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Post-exercise Ingestion of Carbohydrate, Protein and Water: A Systematic Review and Meta-analysis for Effects on Subsequent Athletic Performance



Athletes may complete consecutive exercise sessions with limited recovery time between bouts (e.g. ≤ 4 h). Nutritional strategies that optimise post-exercise recovery in these situations are therefore important.


This two-part review investigated the effect of consuming carbohydrate (CHO) and protein with water (W) following exercise on subsequent athletic (endurance/anaerobic exercise) performance.

Data Sources

Studies were identified by searching the online databases SPORTDiscus, PubMed, Web of Science and Scopus.

Study Eligibility Criteria and Interventions

Investigations that measured endurance performance (≥ 5 min duration) ≤ 4 h after a standardised exercise bout (any type) under the following control vs. intervention conditions were included: Part 1: W vs. CHO ingested with an equal volume of W (CHO + W); and, Part 2: CHO + W vs. protein (PRO) ingested with CHO and an equal volume of W (PRO + CHO + W), where CHO or energy intake was matched.

Study Appraisal and Synthesis Methods

Publications were examined for bias using the Rosendal scale. Random-effects meta-analyses and meta-regression analyses were conducted to evaluate intervention efficacy.


The quality assessment yielded a Rosendal score of 63 ± 9% (mean ± standard deviation). Part 1: 45 trials (n = 486) were reviewed. Ingesting CHO + W (102 ± 50 g CHO; 0.8 ± 0.6 g CHO kg−1 h−1) improved exercise performance compared with W (1.6 ± 0.7 L); %Δ mean power output = 4.0, 95% confidence interval 3.2–4.7 (I 2 = 43.9). Improvement was attenuated when participants were ‘Fed’ (a meal 2–4 h prior to the initial bout) as opposed to ‘Fasted’ (p = 0.012). Part 2: 13 trials (n = 125) were reviewed. Ingesting PRO + CHO + W (35 ± 26 g PRO; 0.5 ± 0.4 g PRO kg−1) did not affect exercise performance compared with CHO + W (115 ± 61 g CHO; 0.6 ± 0.3 g CHO·kg body mass−1 h−1; 1.2 ± 0.6 L); %Δ mean power output = 0.5, 95% confidence interval − 0.5 to 1.6 (I 2 = 72.9).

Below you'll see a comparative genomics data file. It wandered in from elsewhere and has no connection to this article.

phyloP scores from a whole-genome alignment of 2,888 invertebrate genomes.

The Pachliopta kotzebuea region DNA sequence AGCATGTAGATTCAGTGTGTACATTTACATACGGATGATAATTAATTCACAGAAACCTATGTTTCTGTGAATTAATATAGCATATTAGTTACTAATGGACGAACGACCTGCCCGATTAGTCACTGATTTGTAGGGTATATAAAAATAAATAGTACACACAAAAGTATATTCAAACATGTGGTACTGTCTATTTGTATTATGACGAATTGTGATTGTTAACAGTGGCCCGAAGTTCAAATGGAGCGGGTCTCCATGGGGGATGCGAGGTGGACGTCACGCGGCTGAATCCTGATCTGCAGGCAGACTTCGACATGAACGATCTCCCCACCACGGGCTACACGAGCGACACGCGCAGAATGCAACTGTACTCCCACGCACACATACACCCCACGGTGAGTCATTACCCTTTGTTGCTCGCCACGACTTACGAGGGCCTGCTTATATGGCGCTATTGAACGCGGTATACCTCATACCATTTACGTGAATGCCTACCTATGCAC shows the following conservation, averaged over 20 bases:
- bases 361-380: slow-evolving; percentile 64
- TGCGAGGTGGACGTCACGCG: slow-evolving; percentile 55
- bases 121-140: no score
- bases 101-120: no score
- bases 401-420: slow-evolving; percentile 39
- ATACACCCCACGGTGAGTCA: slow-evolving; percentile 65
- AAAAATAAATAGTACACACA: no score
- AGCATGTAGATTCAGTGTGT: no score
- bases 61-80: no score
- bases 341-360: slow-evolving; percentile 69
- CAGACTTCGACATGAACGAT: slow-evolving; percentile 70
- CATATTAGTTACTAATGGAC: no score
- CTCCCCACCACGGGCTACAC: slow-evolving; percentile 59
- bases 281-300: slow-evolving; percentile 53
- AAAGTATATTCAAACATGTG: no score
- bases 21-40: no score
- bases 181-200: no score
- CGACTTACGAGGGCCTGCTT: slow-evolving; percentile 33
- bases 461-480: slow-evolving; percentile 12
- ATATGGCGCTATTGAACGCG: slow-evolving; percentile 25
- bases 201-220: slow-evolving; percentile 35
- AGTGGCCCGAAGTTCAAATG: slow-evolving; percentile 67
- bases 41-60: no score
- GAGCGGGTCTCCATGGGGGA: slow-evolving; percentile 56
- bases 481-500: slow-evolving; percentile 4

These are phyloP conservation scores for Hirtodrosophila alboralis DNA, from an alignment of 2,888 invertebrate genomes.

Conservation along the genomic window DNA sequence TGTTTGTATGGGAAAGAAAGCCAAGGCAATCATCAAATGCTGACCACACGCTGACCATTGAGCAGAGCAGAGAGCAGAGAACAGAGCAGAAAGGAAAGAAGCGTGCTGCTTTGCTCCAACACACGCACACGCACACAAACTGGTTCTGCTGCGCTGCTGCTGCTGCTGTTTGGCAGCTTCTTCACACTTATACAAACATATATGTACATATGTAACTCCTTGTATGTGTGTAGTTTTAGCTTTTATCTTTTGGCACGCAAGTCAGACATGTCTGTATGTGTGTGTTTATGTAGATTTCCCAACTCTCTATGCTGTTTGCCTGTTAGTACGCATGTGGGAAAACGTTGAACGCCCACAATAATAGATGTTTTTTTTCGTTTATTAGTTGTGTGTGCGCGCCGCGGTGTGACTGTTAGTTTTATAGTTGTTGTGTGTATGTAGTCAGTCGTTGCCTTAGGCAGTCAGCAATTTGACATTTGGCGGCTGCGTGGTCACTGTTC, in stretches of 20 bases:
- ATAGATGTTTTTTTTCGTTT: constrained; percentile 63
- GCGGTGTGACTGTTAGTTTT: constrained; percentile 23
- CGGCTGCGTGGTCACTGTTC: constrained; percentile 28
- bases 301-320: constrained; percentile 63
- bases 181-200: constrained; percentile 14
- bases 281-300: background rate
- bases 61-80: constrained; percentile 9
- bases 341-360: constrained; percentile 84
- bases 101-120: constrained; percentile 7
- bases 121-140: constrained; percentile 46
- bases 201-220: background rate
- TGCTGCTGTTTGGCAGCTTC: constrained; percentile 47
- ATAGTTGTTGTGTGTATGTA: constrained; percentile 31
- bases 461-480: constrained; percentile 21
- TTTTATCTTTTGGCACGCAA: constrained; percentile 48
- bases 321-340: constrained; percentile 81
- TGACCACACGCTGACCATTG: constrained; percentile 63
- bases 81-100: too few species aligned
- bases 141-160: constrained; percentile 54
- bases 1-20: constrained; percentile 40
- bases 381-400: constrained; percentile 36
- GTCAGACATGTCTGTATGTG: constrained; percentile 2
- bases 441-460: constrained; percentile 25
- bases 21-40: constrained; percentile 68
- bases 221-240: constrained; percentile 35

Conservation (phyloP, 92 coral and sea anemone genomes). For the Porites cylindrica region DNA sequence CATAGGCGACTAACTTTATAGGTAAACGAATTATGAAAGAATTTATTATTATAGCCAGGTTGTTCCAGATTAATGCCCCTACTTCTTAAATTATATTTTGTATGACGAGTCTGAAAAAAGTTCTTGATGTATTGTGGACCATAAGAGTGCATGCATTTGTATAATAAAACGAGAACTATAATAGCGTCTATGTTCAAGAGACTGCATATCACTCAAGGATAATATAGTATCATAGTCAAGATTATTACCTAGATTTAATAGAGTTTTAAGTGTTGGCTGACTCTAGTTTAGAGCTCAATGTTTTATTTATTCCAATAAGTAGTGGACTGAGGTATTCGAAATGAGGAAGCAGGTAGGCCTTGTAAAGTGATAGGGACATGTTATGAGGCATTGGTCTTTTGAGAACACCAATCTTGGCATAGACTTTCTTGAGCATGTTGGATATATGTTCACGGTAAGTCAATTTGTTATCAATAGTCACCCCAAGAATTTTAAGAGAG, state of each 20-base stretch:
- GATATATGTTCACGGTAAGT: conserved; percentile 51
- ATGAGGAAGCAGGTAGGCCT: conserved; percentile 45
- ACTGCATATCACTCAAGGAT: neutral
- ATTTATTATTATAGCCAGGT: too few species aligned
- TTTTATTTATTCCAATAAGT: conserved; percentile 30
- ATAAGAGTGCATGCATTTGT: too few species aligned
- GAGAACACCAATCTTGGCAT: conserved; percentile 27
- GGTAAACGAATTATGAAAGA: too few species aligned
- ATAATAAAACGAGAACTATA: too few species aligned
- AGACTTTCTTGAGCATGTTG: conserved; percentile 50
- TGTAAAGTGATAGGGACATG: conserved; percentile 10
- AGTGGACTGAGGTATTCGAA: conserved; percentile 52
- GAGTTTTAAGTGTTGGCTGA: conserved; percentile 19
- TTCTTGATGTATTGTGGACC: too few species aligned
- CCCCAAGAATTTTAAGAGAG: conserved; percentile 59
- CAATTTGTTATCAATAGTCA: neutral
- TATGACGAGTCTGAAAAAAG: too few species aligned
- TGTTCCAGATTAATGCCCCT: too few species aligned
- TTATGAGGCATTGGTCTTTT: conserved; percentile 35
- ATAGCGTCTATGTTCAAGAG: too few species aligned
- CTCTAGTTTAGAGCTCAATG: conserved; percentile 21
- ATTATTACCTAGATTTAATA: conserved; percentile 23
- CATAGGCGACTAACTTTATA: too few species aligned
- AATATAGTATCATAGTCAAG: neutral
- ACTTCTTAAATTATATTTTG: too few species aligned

Athletes with limited time for recovery between consecutive exercise sessions should prioritise CHO and fluid ingestion to enhance subsequent athletic performance.

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    Web of Science (via Thomas Reuters) retrieved a comparatively large number of records [68,347 vs. ≤ 4789 records via each SPORTDiscus (via EBSCOhost), PubMed (MEDLINE) and Scopus] using the search strategy indicated above. To improve the efficiency of the study selection process, only those records categorised within the Sport Sciences field (3418 records) were retrieved from Web of Science.


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We thank all of the authors of the reviewed studies that provided raw experimental data for this investigation.

Author information




All authors were involved in the conception and design of this review. DM and CI were responsible for collating manuscripts and retrieving data. DM conducted the analysis of the data. All authors contributed to the drafting and revising of the article, and the final approval of the published version of the manuscript.

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Correspondence to Danielle McCartney.

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Danielle McCartney, Ben Desbrow and Christopher Irwin have no conflicts of interest directly relevant to the content of this article.

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McCartney, D., Desbrow, B. & Irwin, C. Post-exercise Ingestion of Carbohydrate, Protein and Water: A Systematic Review and Meta-analysis for Effects on Subsequent Athletic Performance. Sports Med 48, 379–408 (2018).

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